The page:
In the midst of the global pandemic half of Scots say they feel more neighbourly.
As the six-month anniversary approaches of Scotland’s coronavirus lockdown, a new survey has revealed half (49%) of Scottish adults feel an increased sense of community spirit in their neighbourhood since lockdown began back in March. And the survey, by Savanta ComRes, for the international development charity Christian Aid, shows the sense of increased community spirit is even higher in Scotland, compared to England (44%) and Wales (41%).
The charity also asked if people felt more connected to their global neighbours at this time, given the impact of the pandemic around the world. Across the UK as a whole, it found adults under 35 felt most connected to a global community (39%), compared to 31% among 35-54 year olds and 21% in the over 55 age group.
Head of Christian Aid Scotland, Sally Foster-Fulton said,
“The results confirm what many of us have all been feeling, we are living through hugely challenging times but one of the positives is an increased sense of community connection with our neighbours – to those just across the street and across the world. We are all part of one humanity and share the same beautiful and fragile planet. As we launch our global neighbours Autumn Appeal we’re asking people to do what they can to fundraise for Christian Aid, and to do it for their global neighbours, who are facing huge challenges too and sometimes in really fragile contexts, with no access to even the basics, like clean water and soap and with no safety net or NHS.”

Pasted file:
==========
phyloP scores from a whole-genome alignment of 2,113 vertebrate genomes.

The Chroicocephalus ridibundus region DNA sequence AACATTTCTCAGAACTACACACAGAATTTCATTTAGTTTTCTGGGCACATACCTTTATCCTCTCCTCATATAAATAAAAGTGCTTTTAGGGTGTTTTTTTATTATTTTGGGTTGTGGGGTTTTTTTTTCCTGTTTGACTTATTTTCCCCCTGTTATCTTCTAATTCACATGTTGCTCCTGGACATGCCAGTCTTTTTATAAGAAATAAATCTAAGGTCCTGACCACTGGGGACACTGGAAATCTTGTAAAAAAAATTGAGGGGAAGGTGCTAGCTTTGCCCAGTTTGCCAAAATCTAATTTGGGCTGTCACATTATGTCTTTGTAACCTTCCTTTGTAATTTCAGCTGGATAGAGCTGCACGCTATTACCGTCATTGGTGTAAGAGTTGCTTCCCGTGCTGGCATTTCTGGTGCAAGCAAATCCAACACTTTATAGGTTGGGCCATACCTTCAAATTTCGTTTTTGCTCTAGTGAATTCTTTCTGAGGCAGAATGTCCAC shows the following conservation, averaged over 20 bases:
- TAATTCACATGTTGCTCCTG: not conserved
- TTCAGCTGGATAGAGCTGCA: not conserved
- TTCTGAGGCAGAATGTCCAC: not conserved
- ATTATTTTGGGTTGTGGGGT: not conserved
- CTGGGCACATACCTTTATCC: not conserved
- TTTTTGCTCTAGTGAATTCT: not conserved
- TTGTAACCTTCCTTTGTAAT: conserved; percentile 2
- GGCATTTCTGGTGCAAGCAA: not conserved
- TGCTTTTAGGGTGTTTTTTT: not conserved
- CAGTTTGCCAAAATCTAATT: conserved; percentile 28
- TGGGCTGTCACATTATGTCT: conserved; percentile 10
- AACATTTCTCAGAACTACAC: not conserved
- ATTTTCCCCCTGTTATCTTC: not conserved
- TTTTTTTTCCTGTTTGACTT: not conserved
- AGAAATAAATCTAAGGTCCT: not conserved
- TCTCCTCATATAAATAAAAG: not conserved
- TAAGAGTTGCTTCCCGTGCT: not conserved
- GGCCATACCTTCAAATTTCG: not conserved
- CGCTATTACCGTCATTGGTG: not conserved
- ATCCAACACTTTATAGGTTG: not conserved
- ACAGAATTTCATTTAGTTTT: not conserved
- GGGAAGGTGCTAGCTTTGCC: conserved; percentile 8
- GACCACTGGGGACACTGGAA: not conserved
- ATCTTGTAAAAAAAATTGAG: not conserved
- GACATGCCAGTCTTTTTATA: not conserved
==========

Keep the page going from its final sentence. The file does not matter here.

“Climate change, less in the headlines because of the global pandemic but still causing huge challenges for those living in poverty, is an injustice we must keep challenging. In Nicaragua for example small-scale coffee farmers like Angela (pictured) are struggling to make a living as changing weather patterns wreak havoc with crops. Christian Aid is supporting Angela, and farmers like her, through our local partner in Nicaragua. Angela and her neighbours are working in their community co-operative, to diversify. This means switching to planting cocoa, which is a more climate resistant crop.”
Seonaid Knox (age 26 from Greenock) is a Christian Aid supporter and member of the charity’s Prophetic Activist group, a group of volunteers trying to raise awareness around social justice issues:
“It doesn’t surprise me that young adults have shown the most concern for their global neighbours in this new survey. I think younger generations are increasingly aware of our global connectedness and taking climate change as an example, realise that our actions here in Scotland and the UK directly impact the lives of our global neighbours. I would urge people to support Christian Aid’s Autumn global neighbours appeal and support farmers like Angela and her local community as they try to overcome the challenges presented by climate change. Jesus taught us to love they neighbour – and for me that means both near and far.”
If you would like to support Christian Aid’s Autumn Appeal and find out how to fundraise with your local community, to support our global neighbours, please find out more below.